Zoe Samels, National Gallery of Art, USA
Two curators from the National Gallery of Art attended a museum technology conference in 2015 and were intrigued by the lack of curatorial presence. This prompted us to wonder: how might curatorial and digital staff work together from the beginning of a project? What do we need to know about our divergent working processes? If we begin with similar goals in mind, how might we create a shared language to work from? In this session, National Gallery of Art curators and technologists will explore what it means for one museum to take steps towards true collaboration between digital and curatorial departments, with a particular focus on the production of online scholarly content and how technology has changed the nature of curatorial work. We will also touch on how curators can learn from the burgeoning field of digital art history. We aim to spark a participatory discussion about the curatorial/technological divide and how the new museum workplace must foster a shared commitment to interdepartmental collaboration.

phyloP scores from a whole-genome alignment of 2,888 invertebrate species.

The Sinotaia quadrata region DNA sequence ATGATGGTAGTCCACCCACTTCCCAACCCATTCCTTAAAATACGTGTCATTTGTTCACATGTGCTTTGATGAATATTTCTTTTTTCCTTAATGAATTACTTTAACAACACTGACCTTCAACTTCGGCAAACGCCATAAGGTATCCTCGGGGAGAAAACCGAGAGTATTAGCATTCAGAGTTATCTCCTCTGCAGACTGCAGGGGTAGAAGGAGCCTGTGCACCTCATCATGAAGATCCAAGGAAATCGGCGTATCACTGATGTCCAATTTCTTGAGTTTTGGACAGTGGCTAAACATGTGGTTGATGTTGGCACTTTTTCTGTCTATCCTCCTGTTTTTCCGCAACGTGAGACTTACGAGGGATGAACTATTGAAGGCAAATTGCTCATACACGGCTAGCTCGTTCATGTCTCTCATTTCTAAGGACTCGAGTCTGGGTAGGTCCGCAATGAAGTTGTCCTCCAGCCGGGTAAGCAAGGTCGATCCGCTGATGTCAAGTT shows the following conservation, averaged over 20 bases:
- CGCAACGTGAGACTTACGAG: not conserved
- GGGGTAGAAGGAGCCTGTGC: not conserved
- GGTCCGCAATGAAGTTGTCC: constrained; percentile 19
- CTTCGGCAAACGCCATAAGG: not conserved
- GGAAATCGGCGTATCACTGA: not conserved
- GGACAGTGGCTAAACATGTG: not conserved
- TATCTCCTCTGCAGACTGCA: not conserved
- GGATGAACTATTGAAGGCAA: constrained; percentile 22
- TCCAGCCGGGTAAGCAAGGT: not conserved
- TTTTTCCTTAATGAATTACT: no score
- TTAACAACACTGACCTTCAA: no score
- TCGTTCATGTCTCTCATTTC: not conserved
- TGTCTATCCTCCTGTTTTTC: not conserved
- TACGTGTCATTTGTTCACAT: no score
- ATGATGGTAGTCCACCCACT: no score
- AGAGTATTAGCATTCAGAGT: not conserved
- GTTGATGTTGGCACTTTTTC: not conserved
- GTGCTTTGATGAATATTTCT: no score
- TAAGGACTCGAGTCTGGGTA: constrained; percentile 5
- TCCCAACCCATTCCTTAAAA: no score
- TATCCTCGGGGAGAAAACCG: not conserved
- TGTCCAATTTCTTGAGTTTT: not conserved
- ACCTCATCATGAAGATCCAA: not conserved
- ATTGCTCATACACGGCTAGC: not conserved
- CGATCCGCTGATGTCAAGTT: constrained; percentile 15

Both my co-author and I have been the curatorial digital lead in our respective departments during the production of "Online Editions" (digital systematic catalogues) here at the National Gallery of Art:
http://www.nga.gov/content/ngaweb/research/online-editions.html. Jen was involved in the initial Online Edition as part of the Getty Institute's OSCI initiative.
This proposal was also informed by Diane Zorich's 2012 report to the Kress Foundation about the state of digital art history: "Transitioning to a Digital World: Art History, Its Research Centers, and Digital Scholarship"
Transitioning to a Digital World: Art History, Its Research Centers, and Digital Scholarship
Finally, this article about SF MoMA's new app highlights the breakdown we see between technologists and curators when it comes to producing digital content and the lack of collaboration between the two when conceptualizing and realizing digital projects: